Mutsvangwa’s ministry in dire straits


Chris Mutsvangwa

IT appears Chris Mutsvangwa has a lot of fire-fighting to do these days.
His political career seems to be hanging by a thread as hawks in the ruling ZANU-PF party agitate for his expulsion on the basis that he disrespects party leadership.
The party’s Mashonaland West Province on Monday announced that it wanted him expelled from the party after he got involved in a fierce verbal altercation with national political commissar, Saviour Kasukuwere.
He has also shown excessive spleen against presidential spokesman, George Charamba.
As if this was not enough, it has also emerged that Mutsvangwa is presiding over a ministry which is in dire straits.
A report submitted last week to the Central Committee — the governing party’s principal policy organ — exposed Mutsvangwa’s Ministry of Welfare Services for War Veterans, War Collaborators, Political Detainees and Restrictees as virtually grounded because it does not have funds and other resources necessary to make it viable.
The Central Committee, in turn, transited the report to the party’s annual conference, which adopted it in Victoria Falls on Friday last week.
This was in line with a resolution passed at the ruling party’s sixth congress held in December last year where ZANU-PF ordered government ministries to report to the Central Committee of the party.
Mutsvangwa’s Ministry was created in December last year as President Robert Mugabe felt there was need for such an arrangement which would help attend to issues affecting those who fought for the country’s 1970s liberation war that ended with independence in 1980.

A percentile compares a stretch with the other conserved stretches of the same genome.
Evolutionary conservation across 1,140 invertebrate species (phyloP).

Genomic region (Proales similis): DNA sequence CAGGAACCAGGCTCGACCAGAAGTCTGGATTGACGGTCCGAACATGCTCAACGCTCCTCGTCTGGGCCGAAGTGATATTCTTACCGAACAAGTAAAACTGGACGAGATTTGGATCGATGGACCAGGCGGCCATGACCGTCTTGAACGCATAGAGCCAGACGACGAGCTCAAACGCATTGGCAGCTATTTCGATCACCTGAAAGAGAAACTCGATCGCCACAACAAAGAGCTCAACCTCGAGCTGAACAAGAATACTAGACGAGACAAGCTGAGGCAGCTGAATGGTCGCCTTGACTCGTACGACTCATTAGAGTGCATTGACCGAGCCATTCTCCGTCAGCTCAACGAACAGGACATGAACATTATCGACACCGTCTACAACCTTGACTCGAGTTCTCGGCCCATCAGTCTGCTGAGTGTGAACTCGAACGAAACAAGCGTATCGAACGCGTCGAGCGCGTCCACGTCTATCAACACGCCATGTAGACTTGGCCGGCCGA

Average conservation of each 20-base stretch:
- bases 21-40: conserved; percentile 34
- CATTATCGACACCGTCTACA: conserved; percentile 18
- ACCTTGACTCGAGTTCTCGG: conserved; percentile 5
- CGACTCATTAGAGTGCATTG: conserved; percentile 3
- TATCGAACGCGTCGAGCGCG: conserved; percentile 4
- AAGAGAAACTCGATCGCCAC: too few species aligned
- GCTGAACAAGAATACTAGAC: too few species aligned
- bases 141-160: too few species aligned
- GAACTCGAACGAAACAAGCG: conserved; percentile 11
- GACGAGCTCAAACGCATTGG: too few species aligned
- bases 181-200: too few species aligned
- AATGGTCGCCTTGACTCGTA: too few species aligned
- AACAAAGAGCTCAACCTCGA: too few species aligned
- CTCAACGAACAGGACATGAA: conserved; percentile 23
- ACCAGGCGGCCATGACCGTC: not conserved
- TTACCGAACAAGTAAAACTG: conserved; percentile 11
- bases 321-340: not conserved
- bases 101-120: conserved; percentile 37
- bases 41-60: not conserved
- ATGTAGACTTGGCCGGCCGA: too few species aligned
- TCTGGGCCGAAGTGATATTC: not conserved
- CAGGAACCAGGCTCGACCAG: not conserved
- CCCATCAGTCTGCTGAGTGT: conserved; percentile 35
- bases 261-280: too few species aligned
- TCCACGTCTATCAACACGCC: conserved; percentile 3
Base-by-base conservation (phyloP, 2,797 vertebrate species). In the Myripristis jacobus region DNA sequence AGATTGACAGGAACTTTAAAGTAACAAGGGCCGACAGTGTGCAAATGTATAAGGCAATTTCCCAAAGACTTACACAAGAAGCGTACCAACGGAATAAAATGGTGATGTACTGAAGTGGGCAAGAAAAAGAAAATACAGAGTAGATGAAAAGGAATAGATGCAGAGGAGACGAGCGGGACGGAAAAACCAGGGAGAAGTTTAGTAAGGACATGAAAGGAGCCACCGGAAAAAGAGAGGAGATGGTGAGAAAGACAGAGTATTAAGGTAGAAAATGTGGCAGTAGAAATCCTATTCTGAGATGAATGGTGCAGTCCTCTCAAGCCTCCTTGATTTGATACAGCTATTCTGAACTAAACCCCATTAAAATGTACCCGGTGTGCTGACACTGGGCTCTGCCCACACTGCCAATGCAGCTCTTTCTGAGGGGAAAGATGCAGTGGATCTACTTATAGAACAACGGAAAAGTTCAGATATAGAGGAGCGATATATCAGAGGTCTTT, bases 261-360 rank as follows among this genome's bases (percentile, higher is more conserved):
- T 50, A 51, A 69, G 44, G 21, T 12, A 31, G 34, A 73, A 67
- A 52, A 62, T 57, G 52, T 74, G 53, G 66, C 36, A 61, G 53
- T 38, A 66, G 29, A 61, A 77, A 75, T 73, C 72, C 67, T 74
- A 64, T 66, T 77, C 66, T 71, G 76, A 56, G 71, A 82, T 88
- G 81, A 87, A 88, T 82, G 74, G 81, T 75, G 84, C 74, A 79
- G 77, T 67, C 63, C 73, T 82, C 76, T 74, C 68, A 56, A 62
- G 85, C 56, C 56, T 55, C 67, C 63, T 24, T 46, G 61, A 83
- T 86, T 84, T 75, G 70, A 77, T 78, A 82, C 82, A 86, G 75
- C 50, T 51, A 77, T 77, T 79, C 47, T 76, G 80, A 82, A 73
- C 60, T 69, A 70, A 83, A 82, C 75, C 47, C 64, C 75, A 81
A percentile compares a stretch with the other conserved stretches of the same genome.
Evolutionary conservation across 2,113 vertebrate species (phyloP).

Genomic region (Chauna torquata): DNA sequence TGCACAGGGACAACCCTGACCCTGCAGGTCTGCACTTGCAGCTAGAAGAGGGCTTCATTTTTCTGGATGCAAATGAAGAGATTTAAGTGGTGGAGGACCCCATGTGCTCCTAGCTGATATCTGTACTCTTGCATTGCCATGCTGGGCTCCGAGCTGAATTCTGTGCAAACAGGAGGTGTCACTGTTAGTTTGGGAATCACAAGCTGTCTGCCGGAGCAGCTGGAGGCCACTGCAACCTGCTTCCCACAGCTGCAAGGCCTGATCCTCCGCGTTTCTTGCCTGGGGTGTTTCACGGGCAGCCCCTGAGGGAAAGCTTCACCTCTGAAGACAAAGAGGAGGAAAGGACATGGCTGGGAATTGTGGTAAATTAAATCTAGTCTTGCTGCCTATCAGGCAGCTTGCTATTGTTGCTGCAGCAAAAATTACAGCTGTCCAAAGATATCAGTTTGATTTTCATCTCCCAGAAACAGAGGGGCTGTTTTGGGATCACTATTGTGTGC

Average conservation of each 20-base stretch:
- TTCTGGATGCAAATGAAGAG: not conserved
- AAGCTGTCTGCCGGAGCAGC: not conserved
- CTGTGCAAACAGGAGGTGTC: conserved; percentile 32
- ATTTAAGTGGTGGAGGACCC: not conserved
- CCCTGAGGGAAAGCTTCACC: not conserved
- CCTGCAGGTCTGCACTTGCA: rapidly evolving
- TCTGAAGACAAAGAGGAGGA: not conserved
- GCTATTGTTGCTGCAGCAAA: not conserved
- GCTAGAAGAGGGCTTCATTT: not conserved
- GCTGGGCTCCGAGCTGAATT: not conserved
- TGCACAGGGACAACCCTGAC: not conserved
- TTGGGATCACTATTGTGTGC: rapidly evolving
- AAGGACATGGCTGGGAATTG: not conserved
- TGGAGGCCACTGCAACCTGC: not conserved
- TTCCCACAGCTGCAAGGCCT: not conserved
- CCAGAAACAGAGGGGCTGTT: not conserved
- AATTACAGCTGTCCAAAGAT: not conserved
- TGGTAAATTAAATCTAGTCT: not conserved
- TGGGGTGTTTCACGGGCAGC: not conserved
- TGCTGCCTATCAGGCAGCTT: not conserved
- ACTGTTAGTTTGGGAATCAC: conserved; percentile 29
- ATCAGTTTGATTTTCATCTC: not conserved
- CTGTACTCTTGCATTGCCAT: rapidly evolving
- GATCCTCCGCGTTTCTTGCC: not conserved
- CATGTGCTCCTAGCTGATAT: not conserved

In the party, President Mugabe created the department of war veterans for the first time since independence.
The department is headed by Defence Minister, Sydney Sekeramayi, who is deputised by Mutsvangwa.
The adverse report said both the Ministry and the party department are seriously underfunded.
“The department did not receive any direct financial support from the party due to the challenges affecting the country. In government, support to the ministry was equally constrained,” reads part of the report.
The report says that the Ministry got a US$84 000 disbursement from Treasury for its operations, which is but a tiny fraction of the US$126 million start-up budget it was allocated in April this year.
According to the report, Mutsvangwa had to invoke powers of the Minister under the War Veterans Act to reserve a portion of the US$84 000 disbursement for other purposes not related to operational costs.
The ministry also has a credit balance of only US$42 000 in war veterans’ fund, while Treasury was yet to release US$2 million which it was supposed to avail by end of year.
The report further pointed out that the ministry inherited a huge school fees debt amounting to US$19 million, which has not been paid since September 2013.
Exactly a year after the ministry was set up, says the report, it is still to get a single vehicle, meaning its entire staff, including Mutsvangwa and his deputy, Tshinga Dube, are using their personal vehicles to do their jobs.